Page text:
The Independent Electoral Commission (IEC) has reflected on its 2019 achievements. The Commission appeared before Parliament’s Home Affairs Committee on Tuesday.
The IEC achieved an unqualified audit opinion from the Auditor General for the 2019/2020 financial year which ended in March 2020.
In his opening remarks, IEC Chairperson, Vuma Mashinini, reflected on some of the achievements of 2019.
“Among those outstanding things is that we had a record number of 26.6 million voters who were actually on the voters roll. And a record number of 78 political parties have contested these elections. Again a record number of special votes were cast which is about 570 000. And we also enjoyed the lowest percent takes of spoilt ballots since 1998 where we recorded 1,27% as opposed to 1.29 (%) in 2014. And also we enjoyed the highest percentage of women elected to the National Assembly, 45.25%, which is a major development of our country.”
The IEC says it is considering electronic registration as one of the modalities for elections. It says an announcement will be made soon in this regard. The commission also says it does not know what impact COVID-19 will have on the voter turnout in the upcoming local government elections in October.
IEC commissioners and officials appeared before the committee to brief it about its 2019/2020 annual report.
The IEC achieved an unqualified audit opinion from the Auditor General for the 2019/2020 financial year which ended in March last year. In his opening remarks, IEC Chairperson Vuma Mashinini reflected on some of the achievement of 2019.
The briefing comes five months before the upcoming local government elections.
The IEC says it does not know what impact COVID-19 will have on the voter turnout during the 2021 municipal elections.
IEC Chief Electoral Officer Sy Mamabolo was responding to MPs in the committee. “We are experiencing a decline in national and provincial elections. But that phenomenon is not applicable in local government elections, because of these facts: In 2011 we were able to improve voter turnout from 48 % to 58% and we retained that turnout in 2016. But as I sit here now,- I don’t know what the impact of COVID(-19) is going to have on turnout. If all things were equal,- in other words if there was no COVID(-19), – as a commission, we would have pushed very hard through our programmes, voter education, communication programmes and so on to push that into the 60% arena.”
Mamabolo also responded to questions on the electronic registration system which he says is under consideration. “It is correct that the commission is considering additional modalities of voter registration and we confirm that there will be an electronic registration modality introduced,- supported by safeguards to ensure that the person who actually registered is the person who claims today. So there are safeguards that will be inbuilt into that programme. An announcement in that regard will be made by the commission.”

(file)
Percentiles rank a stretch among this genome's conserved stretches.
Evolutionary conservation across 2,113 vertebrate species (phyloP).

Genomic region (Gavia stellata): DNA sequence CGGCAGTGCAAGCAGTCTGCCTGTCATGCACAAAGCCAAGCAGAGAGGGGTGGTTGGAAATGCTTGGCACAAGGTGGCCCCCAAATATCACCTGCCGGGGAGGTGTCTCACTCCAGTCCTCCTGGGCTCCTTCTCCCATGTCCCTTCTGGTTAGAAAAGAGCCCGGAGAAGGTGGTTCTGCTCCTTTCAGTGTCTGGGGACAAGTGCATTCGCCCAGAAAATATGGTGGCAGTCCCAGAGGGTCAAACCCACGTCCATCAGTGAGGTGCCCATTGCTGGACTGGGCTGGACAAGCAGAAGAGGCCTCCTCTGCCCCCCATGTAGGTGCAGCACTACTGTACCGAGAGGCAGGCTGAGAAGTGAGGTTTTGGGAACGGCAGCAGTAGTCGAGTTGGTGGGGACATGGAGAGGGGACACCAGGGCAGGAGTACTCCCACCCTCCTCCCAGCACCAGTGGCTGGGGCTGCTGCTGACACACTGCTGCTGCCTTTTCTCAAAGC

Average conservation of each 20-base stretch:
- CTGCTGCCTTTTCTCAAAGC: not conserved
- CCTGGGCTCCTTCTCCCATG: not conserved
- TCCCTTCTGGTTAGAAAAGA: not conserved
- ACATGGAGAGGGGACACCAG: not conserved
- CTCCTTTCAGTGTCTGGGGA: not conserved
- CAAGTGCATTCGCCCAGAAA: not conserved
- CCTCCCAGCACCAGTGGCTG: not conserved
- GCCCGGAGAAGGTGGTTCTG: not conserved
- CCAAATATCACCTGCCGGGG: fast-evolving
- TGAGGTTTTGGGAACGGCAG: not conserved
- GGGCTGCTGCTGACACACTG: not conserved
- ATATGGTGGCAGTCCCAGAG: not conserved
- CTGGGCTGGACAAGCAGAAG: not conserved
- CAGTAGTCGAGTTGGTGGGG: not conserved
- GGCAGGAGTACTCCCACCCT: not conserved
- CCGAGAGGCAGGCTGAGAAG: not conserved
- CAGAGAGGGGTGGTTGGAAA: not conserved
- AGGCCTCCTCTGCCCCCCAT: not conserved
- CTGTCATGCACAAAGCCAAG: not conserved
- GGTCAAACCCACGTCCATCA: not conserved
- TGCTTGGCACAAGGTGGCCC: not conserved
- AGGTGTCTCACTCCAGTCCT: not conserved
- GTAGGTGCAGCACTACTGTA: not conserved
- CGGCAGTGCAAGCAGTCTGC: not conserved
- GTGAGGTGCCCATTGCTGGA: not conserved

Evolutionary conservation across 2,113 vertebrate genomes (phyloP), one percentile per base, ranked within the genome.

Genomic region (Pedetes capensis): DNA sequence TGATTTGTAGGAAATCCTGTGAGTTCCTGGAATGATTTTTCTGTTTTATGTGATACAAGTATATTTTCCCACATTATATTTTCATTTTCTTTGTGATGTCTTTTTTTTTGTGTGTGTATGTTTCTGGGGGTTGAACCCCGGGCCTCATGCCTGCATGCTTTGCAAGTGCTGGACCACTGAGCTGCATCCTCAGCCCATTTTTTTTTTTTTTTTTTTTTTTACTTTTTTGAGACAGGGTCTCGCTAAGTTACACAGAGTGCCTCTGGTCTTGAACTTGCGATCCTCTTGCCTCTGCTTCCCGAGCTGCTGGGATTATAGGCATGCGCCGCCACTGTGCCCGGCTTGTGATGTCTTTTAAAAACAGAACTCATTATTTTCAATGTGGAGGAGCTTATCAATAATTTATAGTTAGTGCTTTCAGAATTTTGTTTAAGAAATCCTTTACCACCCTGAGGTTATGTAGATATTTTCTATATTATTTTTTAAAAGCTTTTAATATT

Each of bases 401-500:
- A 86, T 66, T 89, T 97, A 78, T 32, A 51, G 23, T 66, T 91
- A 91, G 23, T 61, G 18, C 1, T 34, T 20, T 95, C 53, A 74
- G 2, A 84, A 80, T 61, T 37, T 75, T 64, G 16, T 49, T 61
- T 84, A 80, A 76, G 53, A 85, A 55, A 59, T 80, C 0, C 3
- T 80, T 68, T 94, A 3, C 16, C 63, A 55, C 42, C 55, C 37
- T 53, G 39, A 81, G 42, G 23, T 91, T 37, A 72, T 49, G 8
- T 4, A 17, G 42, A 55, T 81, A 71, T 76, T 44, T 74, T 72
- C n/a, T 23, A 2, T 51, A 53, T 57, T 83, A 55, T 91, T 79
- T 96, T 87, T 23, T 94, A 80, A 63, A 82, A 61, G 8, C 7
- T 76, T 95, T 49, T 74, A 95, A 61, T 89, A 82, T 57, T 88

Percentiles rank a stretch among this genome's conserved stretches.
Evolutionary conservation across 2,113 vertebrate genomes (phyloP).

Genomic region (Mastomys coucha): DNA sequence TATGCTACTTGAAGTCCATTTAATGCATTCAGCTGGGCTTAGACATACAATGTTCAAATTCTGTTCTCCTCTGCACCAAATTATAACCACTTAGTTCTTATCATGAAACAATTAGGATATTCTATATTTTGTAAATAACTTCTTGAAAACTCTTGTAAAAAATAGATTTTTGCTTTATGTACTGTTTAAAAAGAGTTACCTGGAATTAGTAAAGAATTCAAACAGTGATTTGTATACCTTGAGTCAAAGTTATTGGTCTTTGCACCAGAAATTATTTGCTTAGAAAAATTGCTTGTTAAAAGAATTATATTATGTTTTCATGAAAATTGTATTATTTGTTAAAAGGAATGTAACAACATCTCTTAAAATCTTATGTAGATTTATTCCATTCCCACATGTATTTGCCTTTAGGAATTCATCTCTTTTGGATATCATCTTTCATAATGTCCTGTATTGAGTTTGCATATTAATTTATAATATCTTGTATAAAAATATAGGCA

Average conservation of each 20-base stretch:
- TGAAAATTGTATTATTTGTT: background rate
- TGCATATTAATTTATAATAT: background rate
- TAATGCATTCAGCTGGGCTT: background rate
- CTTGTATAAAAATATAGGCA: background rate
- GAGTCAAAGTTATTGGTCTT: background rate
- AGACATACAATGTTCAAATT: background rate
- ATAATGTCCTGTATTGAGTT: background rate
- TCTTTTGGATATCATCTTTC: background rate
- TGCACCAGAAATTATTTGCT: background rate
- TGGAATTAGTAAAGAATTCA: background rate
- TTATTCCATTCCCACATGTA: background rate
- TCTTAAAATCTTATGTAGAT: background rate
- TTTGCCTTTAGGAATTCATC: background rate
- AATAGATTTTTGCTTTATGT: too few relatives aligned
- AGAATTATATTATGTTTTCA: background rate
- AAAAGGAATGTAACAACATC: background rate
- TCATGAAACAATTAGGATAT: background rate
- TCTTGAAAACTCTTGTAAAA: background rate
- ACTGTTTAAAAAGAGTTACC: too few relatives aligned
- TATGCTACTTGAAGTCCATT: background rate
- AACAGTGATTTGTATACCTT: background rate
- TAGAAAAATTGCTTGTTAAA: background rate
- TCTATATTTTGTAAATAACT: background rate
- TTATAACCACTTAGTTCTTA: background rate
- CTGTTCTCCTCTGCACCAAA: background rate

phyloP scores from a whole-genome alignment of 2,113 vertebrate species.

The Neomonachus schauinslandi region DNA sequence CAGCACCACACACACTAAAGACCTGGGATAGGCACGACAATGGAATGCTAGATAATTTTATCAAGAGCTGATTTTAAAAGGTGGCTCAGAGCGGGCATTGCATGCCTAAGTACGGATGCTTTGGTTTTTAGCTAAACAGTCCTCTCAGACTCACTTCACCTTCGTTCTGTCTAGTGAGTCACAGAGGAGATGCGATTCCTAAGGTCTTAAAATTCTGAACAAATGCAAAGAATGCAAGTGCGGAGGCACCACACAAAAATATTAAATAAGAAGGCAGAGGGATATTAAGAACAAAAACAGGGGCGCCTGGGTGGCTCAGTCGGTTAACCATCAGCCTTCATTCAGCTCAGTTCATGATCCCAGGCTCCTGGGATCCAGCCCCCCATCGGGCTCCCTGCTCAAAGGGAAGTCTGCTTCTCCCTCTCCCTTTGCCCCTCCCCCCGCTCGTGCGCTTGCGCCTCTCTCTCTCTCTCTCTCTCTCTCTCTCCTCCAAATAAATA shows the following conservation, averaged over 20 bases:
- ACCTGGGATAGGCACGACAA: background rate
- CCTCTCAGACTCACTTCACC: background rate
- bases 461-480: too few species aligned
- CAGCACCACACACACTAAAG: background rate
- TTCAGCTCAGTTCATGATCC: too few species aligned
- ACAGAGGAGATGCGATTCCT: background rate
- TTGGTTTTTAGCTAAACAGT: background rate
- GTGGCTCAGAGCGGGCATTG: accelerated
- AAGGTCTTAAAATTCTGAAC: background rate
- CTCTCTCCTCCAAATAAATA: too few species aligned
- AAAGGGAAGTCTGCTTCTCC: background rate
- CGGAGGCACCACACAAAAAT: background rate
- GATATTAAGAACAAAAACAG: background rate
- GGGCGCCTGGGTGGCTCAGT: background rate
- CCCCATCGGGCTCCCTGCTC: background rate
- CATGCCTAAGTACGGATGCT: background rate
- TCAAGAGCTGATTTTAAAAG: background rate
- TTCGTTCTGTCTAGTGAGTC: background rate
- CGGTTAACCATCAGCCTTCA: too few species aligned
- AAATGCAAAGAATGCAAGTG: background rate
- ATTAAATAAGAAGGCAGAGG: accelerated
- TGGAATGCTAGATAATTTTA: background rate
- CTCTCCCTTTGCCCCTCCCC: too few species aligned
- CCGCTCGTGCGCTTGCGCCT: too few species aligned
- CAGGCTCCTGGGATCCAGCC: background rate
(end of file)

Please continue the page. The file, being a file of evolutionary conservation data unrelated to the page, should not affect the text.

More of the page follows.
Mashinini added that the commission has no control over the voter turnout and why eligible voters do not want to participate in elections. “We are very much conscious about the voter challenges. Among the things that we need to highlight there is that as a country we don’t have what we call compulsory voting and participation, where if you don’t participate like in other countries, – you can get a fine. So, that has an impact in voter turnout and participation. The other things we don’t have control over is the issue that there are voters now who have been discouraged by various reasons, from participating in the elections. Now those groupings, we remain very much vigilant to say how then do we continue to pursue them.” Meanwhile, the IEC says it is open to election postponement of the elections:
During the briefing, the EFF called on the IEC to look into the issue of potential fake addresses on the voter’s roll in KwaZulu Natal, especially in EThekwini.
“I raised the fact that in KZN you’ve got to 100 people staying in one address and it’s occurring quite a lot. There is a huge problem there and then you find that people who are not staying in that address or staying somewhere else, they take that address and go and vote. So, they (IEC) need to zoom into those kinds of spaces and inspect their voters’ role especially in KZN, EThekwini. We are seeing it in some other areas where one address is being used for many people,” says EFF Member of the Home Affairs Committee Mgcini Tshwaku.